I’d say that the most important lessons I’ve ever learned in life have been taught to me in a boxing gym, but that would be tacky, even if it’s true. When you dedicate your life to a particular craft or persuasion it’s easy to assign the significance of every piece of wisdom you encounter to it. I may have learned a lot about a lot of things in the thousands upon thousands of hours I’ve worked towards achieving pugilistic greatness. Maybe not. What I can tell you is that I know a shitload about boxing, and even more about being humble. The latter of which I was given a refresher in every fall, weeks prior to Sigma Chi Fight Night.

Now, in case you’ve never been to college, know someone who has, seen a movie about it, or you’re just new to Earth and still trying to get your bearings, let me give you a sociology lesson. Most frat boys are arrogant. I imagine that’s probably caused by a mixture of too many bros being under one roof, like how the five powers combine to create Captain Planet, and over-exposure to Axe Body Spray. Regardless, you’d be hard-pressed to find a 21-year old fraternity member who isn’t convinced he is, at least some form of, the shit. So you can probably imagine the attitude that the four or five that showed up to the gym to “train” for their upcoming bouts brought with them.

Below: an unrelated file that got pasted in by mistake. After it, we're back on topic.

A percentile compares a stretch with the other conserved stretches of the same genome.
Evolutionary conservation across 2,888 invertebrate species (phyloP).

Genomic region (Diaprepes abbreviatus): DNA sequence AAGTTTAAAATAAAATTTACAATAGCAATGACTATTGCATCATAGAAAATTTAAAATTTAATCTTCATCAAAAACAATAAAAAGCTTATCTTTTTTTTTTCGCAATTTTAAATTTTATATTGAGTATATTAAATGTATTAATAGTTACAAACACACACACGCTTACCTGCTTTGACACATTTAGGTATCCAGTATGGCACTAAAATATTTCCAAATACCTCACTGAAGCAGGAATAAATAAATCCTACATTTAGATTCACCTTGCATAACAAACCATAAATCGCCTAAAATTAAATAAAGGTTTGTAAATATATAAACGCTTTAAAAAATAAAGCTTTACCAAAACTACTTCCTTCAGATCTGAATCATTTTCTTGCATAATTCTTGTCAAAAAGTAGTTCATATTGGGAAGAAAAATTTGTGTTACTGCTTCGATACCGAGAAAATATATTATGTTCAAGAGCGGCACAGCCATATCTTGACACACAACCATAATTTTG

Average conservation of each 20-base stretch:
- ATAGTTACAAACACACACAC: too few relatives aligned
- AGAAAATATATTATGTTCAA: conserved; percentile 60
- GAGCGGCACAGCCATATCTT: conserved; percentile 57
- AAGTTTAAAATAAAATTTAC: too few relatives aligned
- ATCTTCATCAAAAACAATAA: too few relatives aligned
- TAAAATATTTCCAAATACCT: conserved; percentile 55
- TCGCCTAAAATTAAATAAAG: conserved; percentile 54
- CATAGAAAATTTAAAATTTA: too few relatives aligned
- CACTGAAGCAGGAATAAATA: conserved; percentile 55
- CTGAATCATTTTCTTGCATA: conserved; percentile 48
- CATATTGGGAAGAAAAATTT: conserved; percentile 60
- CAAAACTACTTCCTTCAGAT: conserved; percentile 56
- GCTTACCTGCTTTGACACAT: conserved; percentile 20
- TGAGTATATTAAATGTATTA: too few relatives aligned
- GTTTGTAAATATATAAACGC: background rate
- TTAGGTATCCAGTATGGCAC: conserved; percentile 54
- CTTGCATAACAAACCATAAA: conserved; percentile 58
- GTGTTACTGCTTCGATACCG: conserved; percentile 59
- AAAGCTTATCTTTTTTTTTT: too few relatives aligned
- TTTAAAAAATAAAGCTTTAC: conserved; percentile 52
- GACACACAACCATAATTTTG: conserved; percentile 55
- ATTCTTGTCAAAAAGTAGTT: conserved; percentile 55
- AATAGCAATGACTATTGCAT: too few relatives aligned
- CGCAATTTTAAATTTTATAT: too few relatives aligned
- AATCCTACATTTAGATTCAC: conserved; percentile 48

I say “train” because showing up to a boxing gym fifteen days before your first ring appearance and expecting to learn how to fight is like using WebMD to study for the MCATs. The only thing you can learn in that amount of time is how to get punched in the face slightly fewer times. Which I think is still worth it. But not these gentlemen. No, year in and year out, several members of the Sigma Chi fraternity would pass through the doors of Jimenez Old School Boxing gym, completely out of time to learn the first thing about boxing, yet still unanimously unfazed by the fact that they had no fucking clue what they were doing. All they wanted to do was spar.